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PhD student from University of Maryland visiting CCHS


Meet our visiting PhD student from University of Maryland! Camille Westmont is visiting the Centre for Critical Heritage Studies for nine months to strengthen her understanding of critical heritage theory.

What is your background?

– I am from Arizona but I have lived in Washington, D.C. for the past five years. I grew up visiting the Navajo Indian Reservation in northern Arizona and those experiences made me want to be an archaeologist when I grew up. I decided to go to the University of Kentucky for my undergraduate degree. While in Kentucky, I became very interested in coal mining culture and life in the Appalachian mountains (a mountain range that extends from Georgia to Maine). For graduate school, I chose to attend the University of Mar- yland, which runs an archaeology project investigating life in coal mining company towns in Pennsylvania (part of the Appalachian range). I have earned my Masters in Applied Anthropology and Masters in Historic Preservation since starting graduate school in 2013. In the US, I live in DC with my dog, Eckley.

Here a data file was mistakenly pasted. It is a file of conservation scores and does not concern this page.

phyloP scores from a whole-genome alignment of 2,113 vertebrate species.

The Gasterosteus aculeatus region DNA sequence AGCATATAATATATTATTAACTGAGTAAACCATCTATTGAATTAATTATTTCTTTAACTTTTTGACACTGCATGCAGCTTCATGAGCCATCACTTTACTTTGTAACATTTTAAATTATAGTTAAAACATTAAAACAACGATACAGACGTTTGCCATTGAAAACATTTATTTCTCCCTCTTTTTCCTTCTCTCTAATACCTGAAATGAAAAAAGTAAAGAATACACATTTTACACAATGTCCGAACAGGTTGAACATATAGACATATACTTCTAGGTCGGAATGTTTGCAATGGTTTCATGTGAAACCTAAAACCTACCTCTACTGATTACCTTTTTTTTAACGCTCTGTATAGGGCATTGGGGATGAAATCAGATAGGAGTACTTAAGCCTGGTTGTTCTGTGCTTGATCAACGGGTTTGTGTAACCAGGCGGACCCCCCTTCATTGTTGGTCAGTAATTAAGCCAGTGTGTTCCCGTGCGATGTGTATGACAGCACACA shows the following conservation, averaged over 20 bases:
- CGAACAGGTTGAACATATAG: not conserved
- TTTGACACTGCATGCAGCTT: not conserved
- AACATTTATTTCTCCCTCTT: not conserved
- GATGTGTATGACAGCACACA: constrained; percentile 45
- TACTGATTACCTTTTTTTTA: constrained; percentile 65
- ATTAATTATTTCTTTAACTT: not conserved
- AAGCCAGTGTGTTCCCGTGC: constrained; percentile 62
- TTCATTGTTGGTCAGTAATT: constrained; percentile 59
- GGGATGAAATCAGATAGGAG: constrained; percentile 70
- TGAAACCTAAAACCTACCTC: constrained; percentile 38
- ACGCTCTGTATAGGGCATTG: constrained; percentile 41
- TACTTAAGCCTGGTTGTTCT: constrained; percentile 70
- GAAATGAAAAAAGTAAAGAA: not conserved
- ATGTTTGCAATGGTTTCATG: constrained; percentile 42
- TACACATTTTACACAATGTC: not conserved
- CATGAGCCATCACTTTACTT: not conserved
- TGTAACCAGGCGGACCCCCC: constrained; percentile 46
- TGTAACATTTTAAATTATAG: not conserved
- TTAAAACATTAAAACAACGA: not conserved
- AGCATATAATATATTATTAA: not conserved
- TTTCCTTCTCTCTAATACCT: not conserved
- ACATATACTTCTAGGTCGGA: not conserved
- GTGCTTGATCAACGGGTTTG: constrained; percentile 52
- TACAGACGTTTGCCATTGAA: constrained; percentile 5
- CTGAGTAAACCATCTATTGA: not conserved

Tell me about your thesis!

– My thesis is focusing on how the company town environment shaped workers’ identities. I use an intersectional approach to understand how workers and their families were shaped into productive subjects by the built environment and how they expressed their new identities (as Americans, as coal miners, as working class, ect) through material culture. Finally, I am interested in the ways that this history is used by the local community today as heritage that informs their modern identity. Because underground coal mining in this area of Pennsylvania ended in the 1960s and the last people who worked in those mines are dying, the ways that people relate to their coal mining heritage on a community level is continuing to evolve.

What are you hoping to take from your time here?

– While I am at the Center for Critical Heritage Studies, I hope to strengthen my understanding of critical heritage theory and bolster the part of my thesis that focuses on the role of coal mining heritage in the region today. I have already met several wonderful scholars here at the University and I look forward to meeting more and hearing about the fascinating projects everyone is working on!